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Noah Forrest

By Noah Forrest

Sex and the Shallow Depiction of Women


Sex and the City is one of the great disappointments for me. I’m referring not to the TV show or the movie, but the franchise as a whole – taken as one complete story. Disappointment only comes when there is the promise of something greater and the first few seasons of Sex and the City promised something wonderful, incisive, hilarious and poignant. I am an unabashed fan and admirer of the show, especially since it helped me gains some insight into the female psyche through my formative years.

As I was becoming sexually active, here was a show that proudly featured women not as sex objects, but as people with sexual wants and needs. More than that, the four main characters were single women in their mid-thirties who were – more or less – happy and proud of that fact. It was a show that boldly stated that strong, independent women exist and that they don’t need a man to prove their worth; hell, they were worth more than most men. And yes, women could be perpetual bachelorettes and be content with their lives thank you very much.

That is, until the show completely forgot its original mission statement and paired off all the central characters with their dream men. I’ve seen every single episode of the show multiple times (and I won’t pretend like it was just because I was “forced” to by some girl, I actually watched them on my own repeated times), so this is an informed opinion I assure you. What started off as a narrative about the freeing power of being by yourself (with the help of your equally independent friends), became a show that ends with all four of our heroines in lasting, committed relationships. It seemed like the creators forgot that the real happy ending would not be to have all the characters leaning on their men, but leaning on one another.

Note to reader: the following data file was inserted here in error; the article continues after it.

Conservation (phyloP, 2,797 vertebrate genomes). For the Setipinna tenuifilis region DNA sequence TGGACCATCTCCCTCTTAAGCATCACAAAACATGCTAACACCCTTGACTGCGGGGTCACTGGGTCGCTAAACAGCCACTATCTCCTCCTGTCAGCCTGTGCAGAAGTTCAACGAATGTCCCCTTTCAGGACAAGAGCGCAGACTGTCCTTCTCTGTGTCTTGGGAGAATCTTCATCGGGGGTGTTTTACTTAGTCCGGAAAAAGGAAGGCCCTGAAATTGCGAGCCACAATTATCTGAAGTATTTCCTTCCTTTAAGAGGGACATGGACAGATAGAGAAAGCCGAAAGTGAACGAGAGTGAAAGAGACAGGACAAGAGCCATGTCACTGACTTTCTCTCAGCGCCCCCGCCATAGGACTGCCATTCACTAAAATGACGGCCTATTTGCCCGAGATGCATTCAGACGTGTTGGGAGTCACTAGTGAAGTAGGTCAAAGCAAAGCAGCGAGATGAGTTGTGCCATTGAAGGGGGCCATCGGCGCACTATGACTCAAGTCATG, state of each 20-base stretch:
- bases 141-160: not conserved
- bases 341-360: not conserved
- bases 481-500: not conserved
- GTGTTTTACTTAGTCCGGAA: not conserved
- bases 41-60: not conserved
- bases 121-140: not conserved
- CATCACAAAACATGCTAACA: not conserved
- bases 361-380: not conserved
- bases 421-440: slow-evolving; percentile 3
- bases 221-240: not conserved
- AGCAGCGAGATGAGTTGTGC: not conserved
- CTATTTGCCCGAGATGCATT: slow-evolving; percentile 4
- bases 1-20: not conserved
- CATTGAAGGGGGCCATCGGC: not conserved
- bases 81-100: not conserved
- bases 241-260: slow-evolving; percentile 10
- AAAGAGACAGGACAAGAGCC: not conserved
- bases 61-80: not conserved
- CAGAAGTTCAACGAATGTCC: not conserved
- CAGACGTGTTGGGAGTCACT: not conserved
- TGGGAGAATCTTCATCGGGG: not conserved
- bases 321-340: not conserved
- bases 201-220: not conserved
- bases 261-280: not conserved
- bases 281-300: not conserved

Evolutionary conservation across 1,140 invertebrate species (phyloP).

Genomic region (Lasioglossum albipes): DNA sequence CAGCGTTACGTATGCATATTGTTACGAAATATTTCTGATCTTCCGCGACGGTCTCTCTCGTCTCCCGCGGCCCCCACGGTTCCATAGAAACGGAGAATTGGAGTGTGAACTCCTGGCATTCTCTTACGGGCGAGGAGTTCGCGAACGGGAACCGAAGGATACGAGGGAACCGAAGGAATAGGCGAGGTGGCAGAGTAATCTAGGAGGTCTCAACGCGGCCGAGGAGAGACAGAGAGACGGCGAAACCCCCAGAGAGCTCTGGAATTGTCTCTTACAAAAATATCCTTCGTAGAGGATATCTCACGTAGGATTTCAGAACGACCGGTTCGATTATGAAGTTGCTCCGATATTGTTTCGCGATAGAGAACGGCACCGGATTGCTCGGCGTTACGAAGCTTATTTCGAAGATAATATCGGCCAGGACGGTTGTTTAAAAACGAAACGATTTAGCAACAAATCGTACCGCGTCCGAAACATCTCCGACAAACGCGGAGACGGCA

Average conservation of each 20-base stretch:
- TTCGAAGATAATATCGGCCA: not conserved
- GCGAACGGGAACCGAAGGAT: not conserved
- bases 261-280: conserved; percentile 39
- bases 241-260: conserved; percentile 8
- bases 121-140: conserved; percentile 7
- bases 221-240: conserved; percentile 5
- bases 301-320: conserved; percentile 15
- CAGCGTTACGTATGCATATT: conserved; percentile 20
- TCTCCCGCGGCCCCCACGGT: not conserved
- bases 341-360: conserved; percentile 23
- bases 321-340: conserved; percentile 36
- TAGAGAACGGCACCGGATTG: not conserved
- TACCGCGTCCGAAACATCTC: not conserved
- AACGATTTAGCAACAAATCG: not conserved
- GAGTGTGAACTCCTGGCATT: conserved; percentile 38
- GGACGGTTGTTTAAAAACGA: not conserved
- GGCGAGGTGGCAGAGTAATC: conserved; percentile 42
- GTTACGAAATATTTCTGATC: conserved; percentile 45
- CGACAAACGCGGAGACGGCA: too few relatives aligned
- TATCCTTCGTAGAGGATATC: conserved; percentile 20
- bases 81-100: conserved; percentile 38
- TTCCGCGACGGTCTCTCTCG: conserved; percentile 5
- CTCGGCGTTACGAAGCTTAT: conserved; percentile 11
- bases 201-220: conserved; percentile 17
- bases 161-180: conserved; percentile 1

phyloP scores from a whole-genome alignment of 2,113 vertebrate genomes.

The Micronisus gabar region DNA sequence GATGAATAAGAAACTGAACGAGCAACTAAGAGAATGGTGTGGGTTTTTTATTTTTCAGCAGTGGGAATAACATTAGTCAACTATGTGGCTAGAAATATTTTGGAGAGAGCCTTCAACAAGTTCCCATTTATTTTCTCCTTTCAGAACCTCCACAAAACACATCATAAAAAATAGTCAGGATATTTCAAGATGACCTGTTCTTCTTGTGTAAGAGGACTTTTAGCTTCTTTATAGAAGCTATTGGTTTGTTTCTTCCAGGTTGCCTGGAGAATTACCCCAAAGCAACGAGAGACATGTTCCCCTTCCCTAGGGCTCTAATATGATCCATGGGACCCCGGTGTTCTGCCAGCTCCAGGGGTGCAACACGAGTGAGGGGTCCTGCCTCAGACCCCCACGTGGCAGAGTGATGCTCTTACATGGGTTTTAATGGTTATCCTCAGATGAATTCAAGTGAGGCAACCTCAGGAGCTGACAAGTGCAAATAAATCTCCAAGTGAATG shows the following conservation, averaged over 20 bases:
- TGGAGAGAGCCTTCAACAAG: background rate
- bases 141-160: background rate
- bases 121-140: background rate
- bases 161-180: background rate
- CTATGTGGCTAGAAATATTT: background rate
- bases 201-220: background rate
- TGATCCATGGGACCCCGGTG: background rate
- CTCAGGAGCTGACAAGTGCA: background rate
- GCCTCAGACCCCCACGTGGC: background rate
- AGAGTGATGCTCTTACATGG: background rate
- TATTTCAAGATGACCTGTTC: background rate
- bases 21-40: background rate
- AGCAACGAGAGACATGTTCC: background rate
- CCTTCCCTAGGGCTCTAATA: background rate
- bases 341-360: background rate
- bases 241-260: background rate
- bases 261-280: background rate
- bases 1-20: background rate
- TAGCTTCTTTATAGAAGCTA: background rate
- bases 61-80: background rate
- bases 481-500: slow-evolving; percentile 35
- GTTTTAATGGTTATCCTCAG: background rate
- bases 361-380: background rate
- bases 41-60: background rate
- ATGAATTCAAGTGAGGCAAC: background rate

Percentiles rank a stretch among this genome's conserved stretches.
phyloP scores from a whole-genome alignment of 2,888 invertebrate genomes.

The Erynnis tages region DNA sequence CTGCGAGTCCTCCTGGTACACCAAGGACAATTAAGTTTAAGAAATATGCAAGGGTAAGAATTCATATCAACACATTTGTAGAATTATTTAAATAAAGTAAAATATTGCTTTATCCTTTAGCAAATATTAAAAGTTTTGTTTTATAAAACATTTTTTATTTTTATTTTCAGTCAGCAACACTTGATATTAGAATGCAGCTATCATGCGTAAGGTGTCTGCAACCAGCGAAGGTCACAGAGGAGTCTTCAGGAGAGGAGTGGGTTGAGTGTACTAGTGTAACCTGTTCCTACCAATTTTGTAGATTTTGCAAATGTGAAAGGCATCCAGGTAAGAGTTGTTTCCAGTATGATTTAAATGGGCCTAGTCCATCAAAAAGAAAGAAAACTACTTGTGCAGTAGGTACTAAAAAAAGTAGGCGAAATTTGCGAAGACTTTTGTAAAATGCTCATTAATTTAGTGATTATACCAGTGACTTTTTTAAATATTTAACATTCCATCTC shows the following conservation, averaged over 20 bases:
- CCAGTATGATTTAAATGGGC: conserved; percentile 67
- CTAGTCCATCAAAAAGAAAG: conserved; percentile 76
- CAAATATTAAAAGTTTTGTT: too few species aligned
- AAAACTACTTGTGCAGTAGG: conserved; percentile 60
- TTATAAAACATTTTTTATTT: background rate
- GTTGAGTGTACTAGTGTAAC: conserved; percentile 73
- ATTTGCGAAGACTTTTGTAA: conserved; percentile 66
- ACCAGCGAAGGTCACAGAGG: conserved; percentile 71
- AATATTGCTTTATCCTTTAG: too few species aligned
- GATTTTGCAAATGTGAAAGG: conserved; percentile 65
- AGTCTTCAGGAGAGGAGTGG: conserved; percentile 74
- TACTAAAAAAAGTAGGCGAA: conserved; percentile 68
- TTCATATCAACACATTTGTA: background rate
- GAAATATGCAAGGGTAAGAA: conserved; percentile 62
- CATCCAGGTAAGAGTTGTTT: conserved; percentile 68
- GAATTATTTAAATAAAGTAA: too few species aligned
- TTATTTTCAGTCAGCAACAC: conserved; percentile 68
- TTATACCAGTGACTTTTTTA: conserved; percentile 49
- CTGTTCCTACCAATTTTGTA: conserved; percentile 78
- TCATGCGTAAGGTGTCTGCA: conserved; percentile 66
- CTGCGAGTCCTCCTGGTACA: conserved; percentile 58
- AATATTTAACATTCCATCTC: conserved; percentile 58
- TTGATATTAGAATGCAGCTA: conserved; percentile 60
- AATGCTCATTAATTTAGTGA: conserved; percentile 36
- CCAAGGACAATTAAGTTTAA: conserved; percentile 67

This, of course, was the least of the problems with the end of the series. The bigger problem is that the characters became exaggerated versions of themselves. Watch the first season of the show and you’ll notice that, despite the outlandish situations, these women all seem real and complete. But then as the show goes on into its later seasons, each of the characters becomes an embodiment of a certain stereotype of women and plays to only one emotion or character trait. So, Carrie becomes obsessed solely with shoes (and clothes) and is playing the “materialist”, Samantha makes everything about sex and is therefore the “slut”, Charlotte is the “prude,” and Miranda is the cynical “careerist.” If you watch the later seasons of the show, it seems like the writers lost the voices of the characters; basically, they all sound exactly the same except if you were writing for Carrie, you’d insert the word “shoes” in there somewhere or if you’re writing for Samantha, then you throw the word “vibrator” or “anal” in there. And instead of sounding and acting like women, they act and sound more like wealthy, stylish gay men.